1957 Clarence Sherwood Piper [34]
1938 James Arthur Prescott
1967 Pryor
2008 Scoresby Shepherd
2010 Mike Smith [35]
1965 Southcott
1961 Specht
1968 Reg Sprigg
1959 Stephens
1974 Thomas
1975 Thomson
1956 Norman Tindale
1980 Michael J. Tyler
1955 Leonard Keith Ward
Tom White
2007 Martin Williams [36]
1990 William David (Bill) Williams [37]
1943 Herbert Womersley
1969 Hugh Bryan Spencer Womersley [38]
1944 Joseph Garnett Wood
1973 Wopfner [39]
1932 not awarded
1934 not awarded
1936–1937 not awarded
1939–1942 not awarded
1947–1954 not awarded
1958 not awarded
1964 not awarded

Notable members[edit]

Notable members of the Royal Society of South Australia have included:

See also[edit]

References[edit]

  1. ^ Adelaide Philosophical Society South Australian Register 11 January 1853 p.3 accessed 30 May 2011
  2. ^ Adelaide Philosophical Society South Australian Register 19 September 1853 p.3 accessed 30 May 2011
  3. ^ Adelaide Philosophical Society South Australian Register 30 January 1854 p.3 accessed 30 May 2011
  4. ^ "The Late Mr. T. D. Smeaton". The Register (Adelaide, SA : 1901 - 1929). Adelaide, SA: National Library of Australia. 19 February 1908. p. 5. Retrieved 30 November 2015. 
  5. ^ "Adelaide Philosophical Society". South Australian Register. XLV, (10,577). South Australia. 7 October 1880. p. 2 (Supplement to the South Australian Register.). Retrieved 3 October 2017 – via National Library of Australia. 
  6. ^ "Tuesday, October 12, 1880". The South Australian Advertiser. Adelaide: National Library of Australia. 12 October 1880. p. 4. Retrieved 9 March 2015. 
  7. ^ Membership, Royal Society of South Australia Inc.
  8. ^ a b Awards & Medals Archived 12 March 2011 at the Wayback Machine., Royal Society of South Australia Inc.
  9. ^ List of Presidents Archived 4 April 2012 at the Wayback Machine., RSSA
  10. ^ Sally O'Neill, 'Mais, Henry Coathupe (1827–1916)', Australian Dictionary of Biography, Volume 5, Melbourne University Press, 1974, pp 200-201
  11. ^ Blackburn, Thomas (1844–1912), Encyclopedia of Australian Science, www.eoas.info
  12. ^ Joyce Gibberd, 'Rogers, Richard Sanders (1861–1942)', Australian Dictionary of Biography, Volume 11, Melbourne University Press, 1988, p. 443.
  13. ^ Neville Hicks, Helen McIntosh, 'Pulleine, Robert Henry (1869–1935)', Australian Dictionary of Biography, Volume 11, Melbourne University Press, 1988, pp 306-307.
  14. ^ Lynne Trethewey, 'Fenner, Charles Albert Edward (1884–1955)', Australian Dictionary of Biography, Volume 8, Melbourne University Press, 1981, pp 481-482.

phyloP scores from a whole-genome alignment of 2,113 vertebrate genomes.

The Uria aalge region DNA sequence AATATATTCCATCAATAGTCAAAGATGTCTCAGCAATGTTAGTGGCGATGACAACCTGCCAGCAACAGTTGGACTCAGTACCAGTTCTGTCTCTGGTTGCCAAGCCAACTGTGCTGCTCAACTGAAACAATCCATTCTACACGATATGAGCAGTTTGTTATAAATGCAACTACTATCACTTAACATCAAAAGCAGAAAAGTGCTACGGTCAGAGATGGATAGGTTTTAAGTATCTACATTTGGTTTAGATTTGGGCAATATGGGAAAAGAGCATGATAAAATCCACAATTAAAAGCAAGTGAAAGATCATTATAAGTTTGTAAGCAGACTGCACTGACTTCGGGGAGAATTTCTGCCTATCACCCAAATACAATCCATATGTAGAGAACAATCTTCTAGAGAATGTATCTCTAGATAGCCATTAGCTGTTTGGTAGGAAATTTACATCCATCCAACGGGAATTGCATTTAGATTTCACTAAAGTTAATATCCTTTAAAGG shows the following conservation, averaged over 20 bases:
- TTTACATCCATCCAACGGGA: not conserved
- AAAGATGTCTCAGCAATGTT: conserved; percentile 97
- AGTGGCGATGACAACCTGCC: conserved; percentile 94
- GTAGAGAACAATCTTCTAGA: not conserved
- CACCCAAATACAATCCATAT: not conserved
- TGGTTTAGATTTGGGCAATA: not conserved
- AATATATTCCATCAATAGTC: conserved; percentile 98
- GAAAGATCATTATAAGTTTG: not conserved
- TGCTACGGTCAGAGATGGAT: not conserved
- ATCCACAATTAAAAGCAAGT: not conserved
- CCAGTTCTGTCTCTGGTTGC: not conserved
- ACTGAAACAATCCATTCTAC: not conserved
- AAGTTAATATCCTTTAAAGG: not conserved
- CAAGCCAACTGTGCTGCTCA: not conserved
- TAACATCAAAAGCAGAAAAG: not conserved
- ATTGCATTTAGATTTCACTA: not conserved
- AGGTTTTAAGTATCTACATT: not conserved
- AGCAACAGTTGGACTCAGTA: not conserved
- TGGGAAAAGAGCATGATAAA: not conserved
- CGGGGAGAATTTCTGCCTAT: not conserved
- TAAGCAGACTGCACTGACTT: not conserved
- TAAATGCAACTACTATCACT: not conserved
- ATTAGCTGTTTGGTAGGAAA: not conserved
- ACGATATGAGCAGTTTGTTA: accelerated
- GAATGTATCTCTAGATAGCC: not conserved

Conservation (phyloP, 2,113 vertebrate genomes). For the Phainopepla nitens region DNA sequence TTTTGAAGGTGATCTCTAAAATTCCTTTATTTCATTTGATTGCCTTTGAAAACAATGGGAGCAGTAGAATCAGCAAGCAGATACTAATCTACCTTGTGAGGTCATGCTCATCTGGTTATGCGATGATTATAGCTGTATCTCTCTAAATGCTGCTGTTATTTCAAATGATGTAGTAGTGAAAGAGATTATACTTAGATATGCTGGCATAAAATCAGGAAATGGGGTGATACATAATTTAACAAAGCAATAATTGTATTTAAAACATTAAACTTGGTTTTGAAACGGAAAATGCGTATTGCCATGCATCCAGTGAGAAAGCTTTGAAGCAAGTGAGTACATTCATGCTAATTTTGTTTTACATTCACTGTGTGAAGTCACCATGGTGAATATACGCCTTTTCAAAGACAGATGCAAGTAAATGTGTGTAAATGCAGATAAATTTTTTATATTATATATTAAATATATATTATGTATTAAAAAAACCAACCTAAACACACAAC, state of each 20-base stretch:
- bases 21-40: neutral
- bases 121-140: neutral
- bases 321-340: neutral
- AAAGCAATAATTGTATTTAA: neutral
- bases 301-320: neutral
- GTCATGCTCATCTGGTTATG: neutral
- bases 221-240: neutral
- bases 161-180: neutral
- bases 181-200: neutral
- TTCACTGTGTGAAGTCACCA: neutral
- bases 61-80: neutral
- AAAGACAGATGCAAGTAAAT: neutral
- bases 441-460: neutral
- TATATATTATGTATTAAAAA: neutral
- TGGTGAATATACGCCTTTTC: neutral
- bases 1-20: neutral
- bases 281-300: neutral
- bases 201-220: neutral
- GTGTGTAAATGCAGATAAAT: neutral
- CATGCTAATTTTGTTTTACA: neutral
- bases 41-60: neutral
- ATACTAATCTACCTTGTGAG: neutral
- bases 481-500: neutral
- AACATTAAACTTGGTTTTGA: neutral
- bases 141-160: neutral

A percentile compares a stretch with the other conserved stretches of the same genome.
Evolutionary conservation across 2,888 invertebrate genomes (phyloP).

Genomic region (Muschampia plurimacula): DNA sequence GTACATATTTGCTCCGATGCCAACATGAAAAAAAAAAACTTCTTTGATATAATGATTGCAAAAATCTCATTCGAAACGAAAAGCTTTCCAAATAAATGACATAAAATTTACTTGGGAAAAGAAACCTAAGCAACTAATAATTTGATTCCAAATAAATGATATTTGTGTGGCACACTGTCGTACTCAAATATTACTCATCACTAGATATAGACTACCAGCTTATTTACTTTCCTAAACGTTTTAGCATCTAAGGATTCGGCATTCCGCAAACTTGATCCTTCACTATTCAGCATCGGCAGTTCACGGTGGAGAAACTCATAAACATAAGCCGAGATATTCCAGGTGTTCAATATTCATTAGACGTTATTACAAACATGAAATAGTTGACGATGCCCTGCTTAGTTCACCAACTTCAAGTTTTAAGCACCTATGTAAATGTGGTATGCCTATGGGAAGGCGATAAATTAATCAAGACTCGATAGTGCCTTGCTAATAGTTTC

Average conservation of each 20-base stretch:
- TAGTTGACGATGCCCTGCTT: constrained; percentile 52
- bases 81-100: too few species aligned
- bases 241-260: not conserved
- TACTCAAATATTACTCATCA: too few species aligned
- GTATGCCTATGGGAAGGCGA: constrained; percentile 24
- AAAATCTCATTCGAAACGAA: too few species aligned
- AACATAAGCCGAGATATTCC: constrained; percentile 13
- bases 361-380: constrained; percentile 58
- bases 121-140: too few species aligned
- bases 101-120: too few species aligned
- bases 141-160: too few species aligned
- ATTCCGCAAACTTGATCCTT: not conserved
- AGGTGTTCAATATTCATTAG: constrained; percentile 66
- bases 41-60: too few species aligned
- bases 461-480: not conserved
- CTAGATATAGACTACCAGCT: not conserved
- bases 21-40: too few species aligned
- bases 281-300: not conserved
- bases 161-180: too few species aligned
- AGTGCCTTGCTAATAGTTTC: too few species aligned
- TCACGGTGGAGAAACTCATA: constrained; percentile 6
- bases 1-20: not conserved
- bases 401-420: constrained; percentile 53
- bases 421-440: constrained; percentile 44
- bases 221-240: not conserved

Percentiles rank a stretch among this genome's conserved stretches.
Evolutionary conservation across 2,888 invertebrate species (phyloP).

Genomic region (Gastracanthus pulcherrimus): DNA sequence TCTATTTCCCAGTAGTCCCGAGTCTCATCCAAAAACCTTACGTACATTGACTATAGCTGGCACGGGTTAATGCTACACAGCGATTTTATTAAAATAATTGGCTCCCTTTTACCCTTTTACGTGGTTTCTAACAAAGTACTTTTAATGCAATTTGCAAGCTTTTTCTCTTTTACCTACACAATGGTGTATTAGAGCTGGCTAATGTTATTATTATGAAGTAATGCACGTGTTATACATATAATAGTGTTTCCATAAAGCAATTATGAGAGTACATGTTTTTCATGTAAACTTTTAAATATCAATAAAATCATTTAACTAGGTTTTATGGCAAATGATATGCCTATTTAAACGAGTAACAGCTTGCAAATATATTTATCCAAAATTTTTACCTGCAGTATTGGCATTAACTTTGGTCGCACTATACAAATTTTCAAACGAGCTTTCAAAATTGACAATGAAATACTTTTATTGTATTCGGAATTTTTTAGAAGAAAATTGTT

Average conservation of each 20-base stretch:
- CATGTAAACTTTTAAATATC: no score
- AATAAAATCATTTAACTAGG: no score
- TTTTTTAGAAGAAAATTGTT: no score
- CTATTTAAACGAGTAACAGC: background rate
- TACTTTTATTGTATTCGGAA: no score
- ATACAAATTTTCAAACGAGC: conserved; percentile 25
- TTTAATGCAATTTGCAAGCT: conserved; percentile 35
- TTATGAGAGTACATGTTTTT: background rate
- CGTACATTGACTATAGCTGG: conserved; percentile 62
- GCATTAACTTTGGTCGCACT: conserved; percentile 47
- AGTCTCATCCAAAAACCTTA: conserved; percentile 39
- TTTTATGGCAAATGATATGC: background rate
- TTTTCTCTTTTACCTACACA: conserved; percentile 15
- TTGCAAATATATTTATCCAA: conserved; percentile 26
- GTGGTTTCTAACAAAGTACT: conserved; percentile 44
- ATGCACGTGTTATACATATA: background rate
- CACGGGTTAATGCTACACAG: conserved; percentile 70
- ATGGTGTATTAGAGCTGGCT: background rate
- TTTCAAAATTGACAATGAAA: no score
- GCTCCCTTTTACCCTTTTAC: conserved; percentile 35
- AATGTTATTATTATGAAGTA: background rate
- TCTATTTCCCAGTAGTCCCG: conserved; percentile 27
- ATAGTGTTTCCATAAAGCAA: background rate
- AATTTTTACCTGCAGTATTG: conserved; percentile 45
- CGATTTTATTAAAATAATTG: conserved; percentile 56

15. ^ Dorothea F. Sandars, 'Johnston, Thomas Harvey (1881–1951)', Australian Dictionary of Biography, Volume 9, Melbourne University Press, 1983, p. 501.
  16. ^ Tasman Brown, Ruth Rogers, 'Campbell, Thomas Draper (1893–1967)', Australian Dictionary of Biography, Volume 13, Melbourne University Press, 1993, pp 361-362.
  17. ^ Hale, Herbert Mathew (1895–1963), Encyclopedia of Australian Science, www.eoas.info
  18. ^ Davidson, James (1885–1945), Encyclopedia of Australian Science, www.eoas.info
  19. ^ T. O. Browning, 'Davidson, James (1885–1945)', Australian Dictionary of Biography, Volume 8, Melbourne University Press, 1981, pp 226-227.
  20. ^ Cooke, William Ternent (1877–1957), Encyclopedia of Australian Science, www.eoas.info
    Margaret Macilwain, 'Cooke, Constance Mary Ternent (1882–1967)', Australian Dictionary of Biography, Supplementary Volume, Melbourne University Press, 2005, pp 76-77.
  21. ^ Womersley, Herbert (1889–1962), Encyclopedia of Australian Science, www.eoas.info
  22. ^ Piper, Clarence Sherwood (1903–1988), Encyclopedia of Australian Science, www.eoas.info
  23. ^ Trumble, Hugh Christian (1903–), Encyclopedia of Australian Science, www.eoas.info
  24. ^ Tindale, Norman Barnett (1900–1993), Encyclopedia of Australian Science, www.eoas.info
  25. ^ Andrewartha, Herbert George (1907–1992), Encyclopedia of Australian Science, www.eoas.info
    L. C. Birch and T. O. Browning, Herbert George Andrewartha 1907-1992 Archived 2 March 2011 at the Wayback Machine., Historical Records of Australian Science, vol.9, no.3, 1993.
  26. ^ Dr. Rob W. Fitzpatrick, CSIRO
  27. ^ Dr. Allan Pring, SA Museum. Retrieved 28 March 2018.
  28. ^ Dr. John Jennings, University of Adelaide. Retrieved 28 March 2018.
  29. ^ Award of the Sir Joseph Verco Medal 1929-1976, TRSSA, Vol 100, p.208, www.samuseum.sa.gov.au
  30. ^ The Board of South East Energy
  31. ^ Frog research – more than skin deep, 16 December 2003, also at http://www.adelaide.edu.au/news/news635.html
  32. ^ Glaessner, Martin Fritz (1906–1989), www.eoas.info
  33. ^ Johnston, Thomas Harvey (1881–1951), www.eoas.info
  34. ^ Piper, Clarence Sherwood (1903–1988), www.eoas.info
  35. ^ Dr Mike Smith, National Museum of Australia
  36. ^ Royal Society honours for two, Adelaidean, October 2007, www.adelaide.edu.au
  37. ^ Williams, William David (1936–), www.eoas.info
  38. ^ Womersley, Hugh Bryan Spencer (1922–), www.eoas.info
  39. ^ Dr Helmut Wopfner—Biography, PESA News, June/July 2010, p.56
  40. ^ a b c d e f g h i j k l Cumming, D.A. and Moxham, G. They Built South Australia published by the authors February 1986 ISBN 0-9589111-0-X

External links[edit]